The calibration process is an important prerequisite for most computational vision tasks. Generally, a vision system is calibrated for largely two purposes; for computing the image coordinates from given world coordinates brojection) or for estimating the 3D position of a world point from its stereo image points (backprojection). Projection is primarily used in computer graphics, where an ideal camera model is often used. On the other hand, the purpose of back-projection is mainly to make position measurements for 3D applications including dimensional inspection and robotic manipulation. When cameras are used for back-projection applications, high accuracy in calibration is thus of importance. Earlier camera calibration techniques usually employed a perfect pinhole camera model and the processes are simple and fast when applied [l]. However, due to the ignorance of nonlinearity that inherently exists in the imaging process, high accuracy is difficult to be obtained. A large portion of recent research work thus has been with the development of more precise camera models involving correction of lens distortion, which is identified as the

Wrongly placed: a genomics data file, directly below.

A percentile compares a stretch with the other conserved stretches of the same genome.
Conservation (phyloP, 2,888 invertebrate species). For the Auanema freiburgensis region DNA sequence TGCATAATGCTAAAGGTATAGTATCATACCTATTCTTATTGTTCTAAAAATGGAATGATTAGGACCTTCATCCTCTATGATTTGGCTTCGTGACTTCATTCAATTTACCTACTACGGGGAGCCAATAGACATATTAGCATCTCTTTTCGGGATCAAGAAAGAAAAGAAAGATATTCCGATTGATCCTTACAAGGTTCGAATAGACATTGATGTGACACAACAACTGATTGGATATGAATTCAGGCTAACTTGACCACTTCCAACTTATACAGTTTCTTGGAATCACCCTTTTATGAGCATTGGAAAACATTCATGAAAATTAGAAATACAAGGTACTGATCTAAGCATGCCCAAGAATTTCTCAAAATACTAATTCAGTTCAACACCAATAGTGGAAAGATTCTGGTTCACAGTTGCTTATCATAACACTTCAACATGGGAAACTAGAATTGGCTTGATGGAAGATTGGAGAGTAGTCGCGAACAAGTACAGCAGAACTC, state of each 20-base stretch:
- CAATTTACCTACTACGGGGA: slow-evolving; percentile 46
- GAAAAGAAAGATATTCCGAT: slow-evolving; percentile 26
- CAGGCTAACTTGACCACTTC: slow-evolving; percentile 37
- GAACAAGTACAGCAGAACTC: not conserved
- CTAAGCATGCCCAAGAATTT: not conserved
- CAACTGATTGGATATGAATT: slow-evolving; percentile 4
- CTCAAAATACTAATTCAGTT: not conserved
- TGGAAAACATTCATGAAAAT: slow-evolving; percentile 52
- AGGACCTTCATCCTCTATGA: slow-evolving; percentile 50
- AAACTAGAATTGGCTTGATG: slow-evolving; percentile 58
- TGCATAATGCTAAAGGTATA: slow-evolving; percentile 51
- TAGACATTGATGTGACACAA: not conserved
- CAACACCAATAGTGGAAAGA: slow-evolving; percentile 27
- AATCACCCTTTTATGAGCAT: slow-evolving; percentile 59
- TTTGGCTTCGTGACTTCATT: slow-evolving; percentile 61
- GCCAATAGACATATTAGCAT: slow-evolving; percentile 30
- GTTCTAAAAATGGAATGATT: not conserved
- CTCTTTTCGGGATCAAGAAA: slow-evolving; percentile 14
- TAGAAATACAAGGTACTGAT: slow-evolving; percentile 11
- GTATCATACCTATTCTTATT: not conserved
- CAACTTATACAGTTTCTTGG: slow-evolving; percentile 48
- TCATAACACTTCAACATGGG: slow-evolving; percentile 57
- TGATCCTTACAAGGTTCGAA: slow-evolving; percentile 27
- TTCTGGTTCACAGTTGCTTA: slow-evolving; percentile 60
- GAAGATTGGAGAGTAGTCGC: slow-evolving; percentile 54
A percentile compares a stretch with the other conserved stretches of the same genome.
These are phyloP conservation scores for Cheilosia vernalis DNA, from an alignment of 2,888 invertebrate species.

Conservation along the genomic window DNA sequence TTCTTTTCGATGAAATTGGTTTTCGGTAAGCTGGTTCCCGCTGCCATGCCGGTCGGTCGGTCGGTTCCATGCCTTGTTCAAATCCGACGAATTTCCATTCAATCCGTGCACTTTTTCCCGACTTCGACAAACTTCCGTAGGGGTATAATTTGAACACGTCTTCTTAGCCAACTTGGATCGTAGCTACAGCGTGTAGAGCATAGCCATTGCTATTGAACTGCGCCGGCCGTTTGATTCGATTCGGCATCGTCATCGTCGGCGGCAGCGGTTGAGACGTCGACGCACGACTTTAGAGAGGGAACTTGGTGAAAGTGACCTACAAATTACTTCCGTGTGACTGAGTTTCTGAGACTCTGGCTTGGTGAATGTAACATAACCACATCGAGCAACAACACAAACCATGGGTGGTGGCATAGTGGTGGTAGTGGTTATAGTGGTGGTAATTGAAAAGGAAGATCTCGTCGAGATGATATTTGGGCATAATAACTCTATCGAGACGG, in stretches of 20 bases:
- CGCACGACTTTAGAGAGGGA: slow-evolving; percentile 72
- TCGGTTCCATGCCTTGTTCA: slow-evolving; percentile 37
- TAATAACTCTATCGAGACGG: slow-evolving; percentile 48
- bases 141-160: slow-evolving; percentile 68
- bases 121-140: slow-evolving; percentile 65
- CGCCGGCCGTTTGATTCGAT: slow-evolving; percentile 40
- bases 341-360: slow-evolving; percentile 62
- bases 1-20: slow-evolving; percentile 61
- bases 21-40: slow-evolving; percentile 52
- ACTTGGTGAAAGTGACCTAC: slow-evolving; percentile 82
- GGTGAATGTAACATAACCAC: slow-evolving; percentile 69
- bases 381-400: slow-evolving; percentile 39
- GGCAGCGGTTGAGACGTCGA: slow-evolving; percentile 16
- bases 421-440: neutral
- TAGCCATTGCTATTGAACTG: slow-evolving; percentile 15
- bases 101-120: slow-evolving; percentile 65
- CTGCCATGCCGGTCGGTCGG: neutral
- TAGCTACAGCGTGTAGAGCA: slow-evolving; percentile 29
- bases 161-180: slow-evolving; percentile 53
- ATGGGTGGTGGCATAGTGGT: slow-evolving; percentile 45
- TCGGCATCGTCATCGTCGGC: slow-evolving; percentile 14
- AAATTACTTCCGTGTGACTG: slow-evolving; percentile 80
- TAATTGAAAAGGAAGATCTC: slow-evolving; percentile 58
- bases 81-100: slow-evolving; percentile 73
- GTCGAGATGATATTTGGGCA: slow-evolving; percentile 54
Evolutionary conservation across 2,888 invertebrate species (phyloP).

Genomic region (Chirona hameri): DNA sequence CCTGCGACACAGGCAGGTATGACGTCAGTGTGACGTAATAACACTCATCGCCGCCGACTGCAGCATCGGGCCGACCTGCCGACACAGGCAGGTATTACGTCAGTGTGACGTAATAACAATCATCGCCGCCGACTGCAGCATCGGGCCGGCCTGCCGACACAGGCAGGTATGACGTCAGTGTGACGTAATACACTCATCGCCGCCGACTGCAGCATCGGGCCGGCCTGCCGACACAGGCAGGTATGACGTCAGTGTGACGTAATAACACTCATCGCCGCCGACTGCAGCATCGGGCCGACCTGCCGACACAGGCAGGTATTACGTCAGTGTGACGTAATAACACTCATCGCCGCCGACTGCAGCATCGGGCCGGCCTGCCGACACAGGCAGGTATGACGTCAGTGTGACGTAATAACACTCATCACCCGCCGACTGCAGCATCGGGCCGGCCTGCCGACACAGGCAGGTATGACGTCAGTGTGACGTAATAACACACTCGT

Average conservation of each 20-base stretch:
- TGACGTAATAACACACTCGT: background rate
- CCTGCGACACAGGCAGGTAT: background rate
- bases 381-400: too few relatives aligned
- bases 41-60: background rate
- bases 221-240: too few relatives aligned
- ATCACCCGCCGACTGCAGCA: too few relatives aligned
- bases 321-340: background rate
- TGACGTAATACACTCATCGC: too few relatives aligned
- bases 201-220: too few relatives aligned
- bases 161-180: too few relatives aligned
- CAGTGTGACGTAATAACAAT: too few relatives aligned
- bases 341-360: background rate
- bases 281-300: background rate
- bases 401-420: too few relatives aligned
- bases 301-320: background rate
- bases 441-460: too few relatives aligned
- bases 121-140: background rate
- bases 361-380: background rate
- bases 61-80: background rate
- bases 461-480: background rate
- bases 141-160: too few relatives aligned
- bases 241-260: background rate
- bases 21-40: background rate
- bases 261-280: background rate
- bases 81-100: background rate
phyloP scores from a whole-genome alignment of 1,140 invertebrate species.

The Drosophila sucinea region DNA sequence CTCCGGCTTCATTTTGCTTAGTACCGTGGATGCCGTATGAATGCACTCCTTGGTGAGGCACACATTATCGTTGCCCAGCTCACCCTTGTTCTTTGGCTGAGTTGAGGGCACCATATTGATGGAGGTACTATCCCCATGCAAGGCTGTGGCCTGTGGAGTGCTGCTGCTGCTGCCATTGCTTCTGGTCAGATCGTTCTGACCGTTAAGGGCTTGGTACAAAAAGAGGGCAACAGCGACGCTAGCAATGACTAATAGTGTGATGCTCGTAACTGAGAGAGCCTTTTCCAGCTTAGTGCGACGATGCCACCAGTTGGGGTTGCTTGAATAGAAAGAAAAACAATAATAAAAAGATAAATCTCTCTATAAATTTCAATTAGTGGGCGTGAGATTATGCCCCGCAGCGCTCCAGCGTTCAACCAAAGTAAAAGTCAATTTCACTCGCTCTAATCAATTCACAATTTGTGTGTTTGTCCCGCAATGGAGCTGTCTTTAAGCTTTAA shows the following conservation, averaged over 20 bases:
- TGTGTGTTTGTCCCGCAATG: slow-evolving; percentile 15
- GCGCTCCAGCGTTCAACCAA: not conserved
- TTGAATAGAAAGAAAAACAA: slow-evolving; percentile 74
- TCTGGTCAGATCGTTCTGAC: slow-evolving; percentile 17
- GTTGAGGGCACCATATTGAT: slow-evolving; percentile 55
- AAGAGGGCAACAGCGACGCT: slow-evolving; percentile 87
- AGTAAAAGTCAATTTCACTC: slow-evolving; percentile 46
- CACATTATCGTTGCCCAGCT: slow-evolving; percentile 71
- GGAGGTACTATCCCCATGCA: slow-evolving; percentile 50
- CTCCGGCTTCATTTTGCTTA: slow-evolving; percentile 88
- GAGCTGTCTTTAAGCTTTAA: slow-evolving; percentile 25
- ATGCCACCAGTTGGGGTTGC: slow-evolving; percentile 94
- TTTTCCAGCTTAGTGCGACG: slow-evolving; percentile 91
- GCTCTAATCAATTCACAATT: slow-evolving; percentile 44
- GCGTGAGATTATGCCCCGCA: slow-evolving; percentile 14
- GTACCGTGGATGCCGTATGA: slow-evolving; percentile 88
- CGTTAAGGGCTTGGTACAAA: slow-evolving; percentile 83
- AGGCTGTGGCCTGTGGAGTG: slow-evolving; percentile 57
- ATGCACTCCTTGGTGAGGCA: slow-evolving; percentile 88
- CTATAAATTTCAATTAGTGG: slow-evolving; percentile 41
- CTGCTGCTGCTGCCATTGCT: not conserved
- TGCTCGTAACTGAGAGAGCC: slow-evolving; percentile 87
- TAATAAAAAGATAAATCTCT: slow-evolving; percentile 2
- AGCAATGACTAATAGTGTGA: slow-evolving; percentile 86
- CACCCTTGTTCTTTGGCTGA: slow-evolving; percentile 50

0-7803-5529-6/99/$10.00 01999 IEEE